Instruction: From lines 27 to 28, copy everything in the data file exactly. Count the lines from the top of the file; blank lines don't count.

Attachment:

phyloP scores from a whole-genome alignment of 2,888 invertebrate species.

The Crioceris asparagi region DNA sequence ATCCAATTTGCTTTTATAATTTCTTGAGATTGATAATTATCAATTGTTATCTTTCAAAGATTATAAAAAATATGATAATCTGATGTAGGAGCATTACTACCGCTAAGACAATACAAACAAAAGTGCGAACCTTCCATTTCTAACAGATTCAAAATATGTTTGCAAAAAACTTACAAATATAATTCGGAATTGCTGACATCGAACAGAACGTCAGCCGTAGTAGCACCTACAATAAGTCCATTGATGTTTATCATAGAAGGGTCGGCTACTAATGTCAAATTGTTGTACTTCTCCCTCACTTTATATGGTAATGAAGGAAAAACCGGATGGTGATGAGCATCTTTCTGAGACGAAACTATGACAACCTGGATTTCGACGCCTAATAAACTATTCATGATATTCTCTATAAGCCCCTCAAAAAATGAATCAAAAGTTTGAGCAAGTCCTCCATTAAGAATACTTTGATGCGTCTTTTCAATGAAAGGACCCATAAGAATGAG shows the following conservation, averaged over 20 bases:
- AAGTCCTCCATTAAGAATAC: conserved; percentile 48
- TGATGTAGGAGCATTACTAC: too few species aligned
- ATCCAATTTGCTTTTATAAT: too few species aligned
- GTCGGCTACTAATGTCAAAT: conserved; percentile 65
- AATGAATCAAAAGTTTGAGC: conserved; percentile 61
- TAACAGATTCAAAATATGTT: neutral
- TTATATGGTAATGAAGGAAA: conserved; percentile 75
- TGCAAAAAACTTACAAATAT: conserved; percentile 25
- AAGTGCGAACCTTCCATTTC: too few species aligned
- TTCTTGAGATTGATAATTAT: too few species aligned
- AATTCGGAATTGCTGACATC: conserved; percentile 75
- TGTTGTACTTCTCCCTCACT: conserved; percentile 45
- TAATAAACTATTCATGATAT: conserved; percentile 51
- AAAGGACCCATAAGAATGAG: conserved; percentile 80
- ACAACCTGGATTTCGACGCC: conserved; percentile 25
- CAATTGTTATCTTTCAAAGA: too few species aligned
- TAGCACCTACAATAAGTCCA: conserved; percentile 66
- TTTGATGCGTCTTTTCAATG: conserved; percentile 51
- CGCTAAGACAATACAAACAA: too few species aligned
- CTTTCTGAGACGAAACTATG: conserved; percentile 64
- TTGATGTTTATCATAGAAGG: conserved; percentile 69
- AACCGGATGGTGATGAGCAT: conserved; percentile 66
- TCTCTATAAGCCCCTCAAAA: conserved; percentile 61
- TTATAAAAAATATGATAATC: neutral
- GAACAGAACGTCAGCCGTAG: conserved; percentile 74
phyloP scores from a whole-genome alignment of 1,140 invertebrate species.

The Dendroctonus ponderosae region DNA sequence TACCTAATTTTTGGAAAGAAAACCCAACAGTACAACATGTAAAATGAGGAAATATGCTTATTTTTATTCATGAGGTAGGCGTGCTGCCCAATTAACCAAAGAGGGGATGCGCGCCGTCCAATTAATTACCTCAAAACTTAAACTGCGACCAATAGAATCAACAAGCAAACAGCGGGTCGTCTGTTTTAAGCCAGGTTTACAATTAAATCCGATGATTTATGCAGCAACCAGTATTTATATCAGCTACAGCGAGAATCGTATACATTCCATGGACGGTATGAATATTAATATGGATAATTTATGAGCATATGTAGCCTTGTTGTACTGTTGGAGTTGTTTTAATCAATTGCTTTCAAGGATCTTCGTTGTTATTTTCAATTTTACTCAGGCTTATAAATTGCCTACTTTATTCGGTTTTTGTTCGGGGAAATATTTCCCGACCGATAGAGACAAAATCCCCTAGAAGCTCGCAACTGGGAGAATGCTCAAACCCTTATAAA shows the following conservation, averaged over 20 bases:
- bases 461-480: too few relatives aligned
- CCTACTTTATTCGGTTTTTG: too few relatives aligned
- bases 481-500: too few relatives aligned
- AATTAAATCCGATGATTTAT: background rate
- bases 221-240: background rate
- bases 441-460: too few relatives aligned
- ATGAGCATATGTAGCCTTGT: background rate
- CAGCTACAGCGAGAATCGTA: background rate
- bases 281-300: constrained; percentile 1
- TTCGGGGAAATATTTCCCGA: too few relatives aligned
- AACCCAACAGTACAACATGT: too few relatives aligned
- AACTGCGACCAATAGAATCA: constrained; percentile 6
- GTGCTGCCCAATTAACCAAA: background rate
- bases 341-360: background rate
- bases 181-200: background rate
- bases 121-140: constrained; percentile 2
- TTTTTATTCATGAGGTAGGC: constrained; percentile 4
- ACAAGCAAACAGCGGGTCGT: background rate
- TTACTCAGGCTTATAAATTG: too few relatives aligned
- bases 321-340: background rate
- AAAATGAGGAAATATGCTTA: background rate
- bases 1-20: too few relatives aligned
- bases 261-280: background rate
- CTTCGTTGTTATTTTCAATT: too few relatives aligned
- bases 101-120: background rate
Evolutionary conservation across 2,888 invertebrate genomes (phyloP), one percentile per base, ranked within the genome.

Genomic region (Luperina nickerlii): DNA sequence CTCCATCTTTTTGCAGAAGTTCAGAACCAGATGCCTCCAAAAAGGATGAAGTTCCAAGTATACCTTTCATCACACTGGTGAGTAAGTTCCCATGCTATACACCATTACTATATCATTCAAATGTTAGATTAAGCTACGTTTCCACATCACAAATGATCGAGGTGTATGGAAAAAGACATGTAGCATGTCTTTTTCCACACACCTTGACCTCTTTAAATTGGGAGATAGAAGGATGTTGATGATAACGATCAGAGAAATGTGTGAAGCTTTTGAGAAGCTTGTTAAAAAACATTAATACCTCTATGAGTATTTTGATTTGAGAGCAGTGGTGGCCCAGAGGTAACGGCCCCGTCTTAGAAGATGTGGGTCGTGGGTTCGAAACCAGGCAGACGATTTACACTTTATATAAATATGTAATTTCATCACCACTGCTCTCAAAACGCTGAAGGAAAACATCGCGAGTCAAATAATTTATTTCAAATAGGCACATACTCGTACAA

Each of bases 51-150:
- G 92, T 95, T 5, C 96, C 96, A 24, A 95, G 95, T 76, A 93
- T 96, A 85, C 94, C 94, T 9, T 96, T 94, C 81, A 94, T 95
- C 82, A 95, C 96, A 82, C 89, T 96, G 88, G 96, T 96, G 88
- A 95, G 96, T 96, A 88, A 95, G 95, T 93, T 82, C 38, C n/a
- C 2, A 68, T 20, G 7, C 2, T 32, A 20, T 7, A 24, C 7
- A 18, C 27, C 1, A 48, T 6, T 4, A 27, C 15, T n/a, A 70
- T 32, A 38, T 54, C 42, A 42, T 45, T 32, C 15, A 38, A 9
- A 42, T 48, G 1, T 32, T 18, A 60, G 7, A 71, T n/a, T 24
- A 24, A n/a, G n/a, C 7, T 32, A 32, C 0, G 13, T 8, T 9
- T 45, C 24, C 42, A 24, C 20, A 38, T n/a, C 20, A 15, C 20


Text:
- GAACAGAACGTCAGCCGTAG: conserved; percentile 74
phyloP scores from a whole-genome alignment of 1,140 invertebrate species.